I give myself credit for recognizing I was stuck, unhappy, and highly unlikely to improve on my own. I was concerned about costs, so I searched and managed to find a therapy organization with a sliding scale fee. I forced myself to the initial consultation meeting, and was caught off-guard when the therapist fairly quickly asked me about my childhood. What would that have to do with anything? I managed to tell her it wasn’t happy. I had snippets of foggy, bad memories.
Over the next two months, I dared to open up to her. I told her about my mother, who had beaten me over the course of six years. It wasn’t my mother’s fault, I explained, because she’d experienced much worse: her father had committed suicide. After a particularly difficult session, I broke down for the first time. I told the therapist about a horrible beating and the announcement from my mother that she hated me.
But I was very fearful, and that would be my last session. I returned the next week and told the therapist I couldn’t afford to come anymore. My finances were too tight. She said I was always welcome to come back, and she was proud of the progress I had made.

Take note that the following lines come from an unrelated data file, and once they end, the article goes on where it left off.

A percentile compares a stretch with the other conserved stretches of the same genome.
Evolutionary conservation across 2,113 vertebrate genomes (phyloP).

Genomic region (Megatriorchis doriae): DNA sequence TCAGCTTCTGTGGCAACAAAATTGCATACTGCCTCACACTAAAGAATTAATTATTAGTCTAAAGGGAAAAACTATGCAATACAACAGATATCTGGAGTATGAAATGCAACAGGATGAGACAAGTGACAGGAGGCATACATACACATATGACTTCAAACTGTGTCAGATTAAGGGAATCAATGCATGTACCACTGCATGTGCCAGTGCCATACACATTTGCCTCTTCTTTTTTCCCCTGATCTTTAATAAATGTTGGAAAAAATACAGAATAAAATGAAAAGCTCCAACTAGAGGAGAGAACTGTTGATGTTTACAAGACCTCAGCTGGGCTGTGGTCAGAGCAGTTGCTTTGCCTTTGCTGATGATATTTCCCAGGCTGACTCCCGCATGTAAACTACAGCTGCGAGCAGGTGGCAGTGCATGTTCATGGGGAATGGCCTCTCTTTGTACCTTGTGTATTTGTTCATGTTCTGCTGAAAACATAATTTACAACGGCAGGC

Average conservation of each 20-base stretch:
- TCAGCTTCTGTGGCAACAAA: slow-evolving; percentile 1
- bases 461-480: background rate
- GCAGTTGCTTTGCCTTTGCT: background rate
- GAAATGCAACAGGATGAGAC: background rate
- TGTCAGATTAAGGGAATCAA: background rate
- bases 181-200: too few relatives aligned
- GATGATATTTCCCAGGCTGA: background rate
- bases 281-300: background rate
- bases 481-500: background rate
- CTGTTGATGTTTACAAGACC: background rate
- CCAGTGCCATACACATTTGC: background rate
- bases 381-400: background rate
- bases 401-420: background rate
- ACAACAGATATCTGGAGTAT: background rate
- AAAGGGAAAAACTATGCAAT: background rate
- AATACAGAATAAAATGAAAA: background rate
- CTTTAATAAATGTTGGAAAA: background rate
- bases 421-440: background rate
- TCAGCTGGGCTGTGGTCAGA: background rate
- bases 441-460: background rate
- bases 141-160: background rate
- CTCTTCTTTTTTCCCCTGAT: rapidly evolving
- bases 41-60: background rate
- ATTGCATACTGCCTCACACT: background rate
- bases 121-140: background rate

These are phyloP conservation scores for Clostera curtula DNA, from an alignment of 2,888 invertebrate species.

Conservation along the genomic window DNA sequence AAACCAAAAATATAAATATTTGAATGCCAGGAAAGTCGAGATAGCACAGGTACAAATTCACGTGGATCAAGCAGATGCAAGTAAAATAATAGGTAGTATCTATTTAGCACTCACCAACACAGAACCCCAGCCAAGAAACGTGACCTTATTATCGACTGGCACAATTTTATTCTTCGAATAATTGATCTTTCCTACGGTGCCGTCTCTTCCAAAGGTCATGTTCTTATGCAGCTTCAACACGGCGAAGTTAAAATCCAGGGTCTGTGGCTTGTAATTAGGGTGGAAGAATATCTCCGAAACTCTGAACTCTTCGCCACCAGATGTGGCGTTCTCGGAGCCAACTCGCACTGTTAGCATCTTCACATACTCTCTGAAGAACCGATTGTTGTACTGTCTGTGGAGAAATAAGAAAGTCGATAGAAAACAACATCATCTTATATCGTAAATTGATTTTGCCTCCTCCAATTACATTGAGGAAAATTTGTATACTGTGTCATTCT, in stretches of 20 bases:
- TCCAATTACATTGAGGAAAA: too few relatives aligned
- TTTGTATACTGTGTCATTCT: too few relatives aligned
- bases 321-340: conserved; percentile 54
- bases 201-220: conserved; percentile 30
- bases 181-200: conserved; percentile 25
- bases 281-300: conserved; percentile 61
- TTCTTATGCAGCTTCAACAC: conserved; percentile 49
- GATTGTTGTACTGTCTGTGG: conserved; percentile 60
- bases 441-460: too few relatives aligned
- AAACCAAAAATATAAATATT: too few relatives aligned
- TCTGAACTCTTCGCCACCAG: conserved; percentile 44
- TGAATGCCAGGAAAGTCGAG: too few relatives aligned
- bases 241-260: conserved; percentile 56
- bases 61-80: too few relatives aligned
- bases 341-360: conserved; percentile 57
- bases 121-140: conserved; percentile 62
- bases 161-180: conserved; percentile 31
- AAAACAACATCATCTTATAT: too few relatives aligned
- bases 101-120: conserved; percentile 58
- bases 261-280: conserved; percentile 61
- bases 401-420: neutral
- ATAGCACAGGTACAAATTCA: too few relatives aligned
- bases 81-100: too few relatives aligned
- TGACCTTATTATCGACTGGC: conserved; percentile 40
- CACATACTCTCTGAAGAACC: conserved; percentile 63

While my first attempt at therapy ended prematurely because I was still unable to face painful, buried memories, it proved to me that something mattered about my childhood. I’d hidden it away for a reason. There was something inside me, because I’d never cried like that before.
It took about another 10 years before I dared to try therapy again. By then I’d become a poster child for dysfunction: anonymous hook-ups, juggling sex with multiple partners, heavy binge drinking on weekends, and depression. Thankfully—again—I recognized my patterns were not going to stop without outside help. I had proven myself powerless to make changes on my own.